Ryan v. U.S. ⸻ Story │ Record │ Discussion
How Frank Easterbrook Kept George Ryan in Prison
In July 2016, the respected Valparaiso University Law Review published an extraordinary blockbuster article (styled a “Memoir”), written by a respected professor of law, Albert Alschuler, telling the story of how a respected(/“renowned”) judge, Frank Easterbrook of the 7th Federal Cir. Court of Appeals (and, incidentally, a colleague of Alschuler’s at U. Chicago), committed Judicial Misconduct from the bench, with the biased/illicit/illegal goal of keeping George Ryan (former governor of Illinois) in prison (the nature of the appellate action was to vacate part of Ryan’s prior criminal conviction/sentence; Alschuler was Ryan’s lead appellate attorney).
Publication of the Memoir amounted to a “scandalous”/“tell-all” exposé, breaking the legal profession’s “code of silence” regarding corrupt/criminal judges who commit obstruction of justice. The combination of the Memoir’s impeccable provenance from an unimpeachable source (knowledgeable/academic, not “mere/emotional sour grapes”), excruciating detail (fully documented), and masterful presentation, caused a major convulsion, reverberating throughout the American legal establishment (which unfortunately, though unrebutted to date, has not yet led to measurable reform in the judicial system):
- George Ryan Gallery ⌥.
- Greenbag ⌥.
- CrimProf Blog ⌥.
- Legal Ethics Forum ⌥.
- Crain’s Chicago Business ⌥.
- Chicago Daily Law Bulletin ⌥.
- ABA Journal ⌥.
- DC Circuit Review ⌥.
- Daily Journal ⌥.
- Justia Verdict ⌥.
- Albuquerque Journal ⌥.
- Injustice Watch ⌥.
The case of Ryan v. U.S. (a.k.a. “Alschuler v. Easterbrook”) represents, rather certainly, the leading instance/object-lesson of Judicial Misconduct on recordα (though it wasn’t formally/officially prosecuted as a case of Judicial Misconduct per se). Alschuler’s Memoir “speaks for itself,” is exhaustive, and cannot be bettered.β For that reason, we do no more in this place than offer a convenient repository for case documents, advertising/facilitating/urging readers to study this case.
α･ Perhaps the most notable previous fusillade, by professor Anthony D’Amato ⌥, also targeted Judge Easterbrook: (i) Chicago Tribune, John Branion Story ⌥; (ii) Illinois v. Branion (1970) ⌥; (iii) Branion v. Gramly, 855 F.2d 1256 (7th Cir 1988) ⌥; (iv) Chicago Tribune (1988) ⌥; (v) New York Times (1989) ⌥; (vi) 11 Cardozo L. Rev. 1313 (Jul/Aug 1990) ⌥; (vii) 26 U. C. Davis L. Rev. ℘527–582 (1992–93) ⌥.
β･ Well, there is one minor sense in which this case may be considered “deficient” (if that’s the best term), namely, it’s a “lawyer’s case,” that is, it’s full of low-level technical/legalistic twists-and-turns, that only a lawyer can fully appreciate. By contrast, Tuvell v. IBM is a high-level model of layperson-friendly simplicity, hence more suitable as a “perfect test-case” of Judicial Misconduct.
- How Frank Easterbrook Kept George Ryan in Prison (VULR ʋ50 İ1 ℘7–87) ⌥. ➔ The Memoir.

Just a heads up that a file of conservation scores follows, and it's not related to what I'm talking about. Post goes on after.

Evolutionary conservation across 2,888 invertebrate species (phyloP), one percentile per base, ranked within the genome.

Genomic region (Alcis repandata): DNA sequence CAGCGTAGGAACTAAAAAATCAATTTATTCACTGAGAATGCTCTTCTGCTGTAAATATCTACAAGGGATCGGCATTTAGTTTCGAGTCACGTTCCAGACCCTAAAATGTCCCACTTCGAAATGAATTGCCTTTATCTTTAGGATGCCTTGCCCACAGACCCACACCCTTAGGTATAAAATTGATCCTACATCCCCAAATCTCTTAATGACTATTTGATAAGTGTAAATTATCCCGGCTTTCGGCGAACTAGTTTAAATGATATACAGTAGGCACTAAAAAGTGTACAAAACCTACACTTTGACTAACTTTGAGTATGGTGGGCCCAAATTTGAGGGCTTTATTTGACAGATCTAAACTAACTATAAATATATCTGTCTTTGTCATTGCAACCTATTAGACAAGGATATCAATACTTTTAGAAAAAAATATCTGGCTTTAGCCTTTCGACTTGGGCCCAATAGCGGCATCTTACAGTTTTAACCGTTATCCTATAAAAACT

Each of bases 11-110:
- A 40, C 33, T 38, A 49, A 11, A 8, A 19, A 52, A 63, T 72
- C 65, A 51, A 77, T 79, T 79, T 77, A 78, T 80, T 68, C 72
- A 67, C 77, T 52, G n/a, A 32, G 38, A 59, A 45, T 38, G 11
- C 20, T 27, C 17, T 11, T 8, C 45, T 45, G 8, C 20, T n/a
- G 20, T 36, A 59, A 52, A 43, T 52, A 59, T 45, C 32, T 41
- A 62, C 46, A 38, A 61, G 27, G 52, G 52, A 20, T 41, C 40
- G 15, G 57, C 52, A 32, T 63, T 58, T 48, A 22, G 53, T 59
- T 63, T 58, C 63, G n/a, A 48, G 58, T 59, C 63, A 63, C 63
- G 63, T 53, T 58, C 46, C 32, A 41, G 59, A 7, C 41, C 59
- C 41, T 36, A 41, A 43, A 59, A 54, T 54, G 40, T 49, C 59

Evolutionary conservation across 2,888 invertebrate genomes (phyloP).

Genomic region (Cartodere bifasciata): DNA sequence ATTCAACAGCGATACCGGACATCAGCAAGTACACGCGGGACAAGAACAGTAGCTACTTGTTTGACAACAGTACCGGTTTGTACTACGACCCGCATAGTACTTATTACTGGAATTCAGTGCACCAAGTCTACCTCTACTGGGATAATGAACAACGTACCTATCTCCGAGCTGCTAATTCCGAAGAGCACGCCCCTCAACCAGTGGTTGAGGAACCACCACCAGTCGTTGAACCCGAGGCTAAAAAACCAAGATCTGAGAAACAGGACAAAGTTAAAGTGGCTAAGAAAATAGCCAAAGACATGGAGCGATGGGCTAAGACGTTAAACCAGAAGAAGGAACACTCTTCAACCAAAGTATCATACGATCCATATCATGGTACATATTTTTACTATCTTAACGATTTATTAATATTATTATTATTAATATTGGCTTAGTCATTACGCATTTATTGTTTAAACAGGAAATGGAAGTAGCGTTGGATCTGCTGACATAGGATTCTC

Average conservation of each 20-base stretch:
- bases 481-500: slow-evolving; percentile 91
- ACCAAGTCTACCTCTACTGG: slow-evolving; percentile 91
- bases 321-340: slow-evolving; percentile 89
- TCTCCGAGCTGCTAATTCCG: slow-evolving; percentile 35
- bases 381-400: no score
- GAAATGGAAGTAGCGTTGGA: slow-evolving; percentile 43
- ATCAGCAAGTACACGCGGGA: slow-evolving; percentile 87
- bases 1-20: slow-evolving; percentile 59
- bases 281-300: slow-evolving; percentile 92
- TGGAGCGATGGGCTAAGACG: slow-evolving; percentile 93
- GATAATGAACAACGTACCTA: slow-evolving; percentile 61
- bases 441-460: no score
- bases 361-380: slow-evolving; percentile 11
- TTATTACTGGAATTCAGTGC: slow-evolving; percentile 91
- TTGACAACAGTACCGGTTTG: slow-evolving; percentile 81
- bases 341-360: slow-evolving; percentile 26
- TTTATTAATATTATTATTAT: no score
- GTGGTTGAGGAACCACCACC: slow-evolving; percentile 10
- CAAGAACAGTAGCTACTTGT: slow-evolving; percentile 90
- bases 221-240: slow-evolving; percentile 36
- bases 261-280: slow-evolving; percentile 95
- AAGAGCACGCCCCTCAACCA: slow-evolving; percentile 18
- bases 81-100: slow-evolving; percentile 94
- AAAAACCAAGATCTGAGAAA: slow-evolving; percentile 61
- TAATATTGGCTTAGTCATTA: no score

- Ryan v. U.S., Jury Instructions.
- U.S. v. Warner (& Ryan), 498 F.3d 666 (2007) ⌥.
- U.S. v. Warner (& Ryan), 506 F.3d 517 (2007) ⌥ ⌥.
- Ryan v. U.S., Docket.
- Ryan v. U.S., District Court Record.
- Ryan v. U.S., Appellant Brief.
- Ryan v. U.S., Appellant Appendix.
- Ryan v. U.S., Appellee Brief.
- Ryan v. U.S., Appellant Reply Brief.
- Ryan v. U.S., Appellant Additional Authority.
- Ryan v. U.S., Oral Argument (2011), audio ⌥; transcript.
- Ryan v. U.S., Appellant Post-Argument Supplemental Memorandum.
- Ryan v. U.S., Appellant Post-Argument Appendix.
- Ryan v. U.S., Appellee Post-Argument Supplemental Memorandum.
- Ryan v. U.S., Opinion/Decision, 645 F.3d 913 (7th Cir 2011) ⌥.
- Ryan v. U.S., Petition for Rehearing (2011).
- Ryan v. U.S., Petition For Writ of Certiorari ⌥.
- Ryan v. U.S., Brief in Opposition ⌥.
- Ryan v. U.S., Reply to Brief in Opposition ⌥.
- Skilling v. U.S. (2012).
- Ryan v. U.S., Opinion/Decision, 132 S.Ct. 2099 ⌥.
- Ryan v. U.S., Appellant Position Statement.
- Ryan v. U.S., Appellee Position Statement.
- Ryan v. U.S., Oral Argument (2012), audio ⌥; transcript ¬N/A⌐.
- Ryan v. U S., Opinion/Decision, 688 F.3d 845 (7th Cir 2012) ⌥ ⌥.
- Ryan v. U.S., Petition for Rehearing (2012).
Complaint of Judicial Misconduct
γ･ Note that anybody has “standing” to file a Judicial Misconduct Complaint, against any Federal judge (regardless of jurisdiction or any other consideration, such as statute of limitations): “A complaint … is filed by any person in his or her individual capacity or on behalf of a professional organization …” (JCDR 3(c)(i)). The only significant “Catch-22” is that a complaint will be dismissed pro forma if the judge is not currently in service (JCDR 4); this is how Judge Alex Kozinski “beat the rap” (for sexual misconduct) against him: by resigning, immediately after the complaint against him had been filed, but before it could be reviewed/processed (Accusation ⌥; Ninth Circuit Order ⌥; Reassignment ⌥; Supreme Court Transfer Order ⌥; Inaction ⌥; Dismissal ⌥; Dismissal Order ⌥).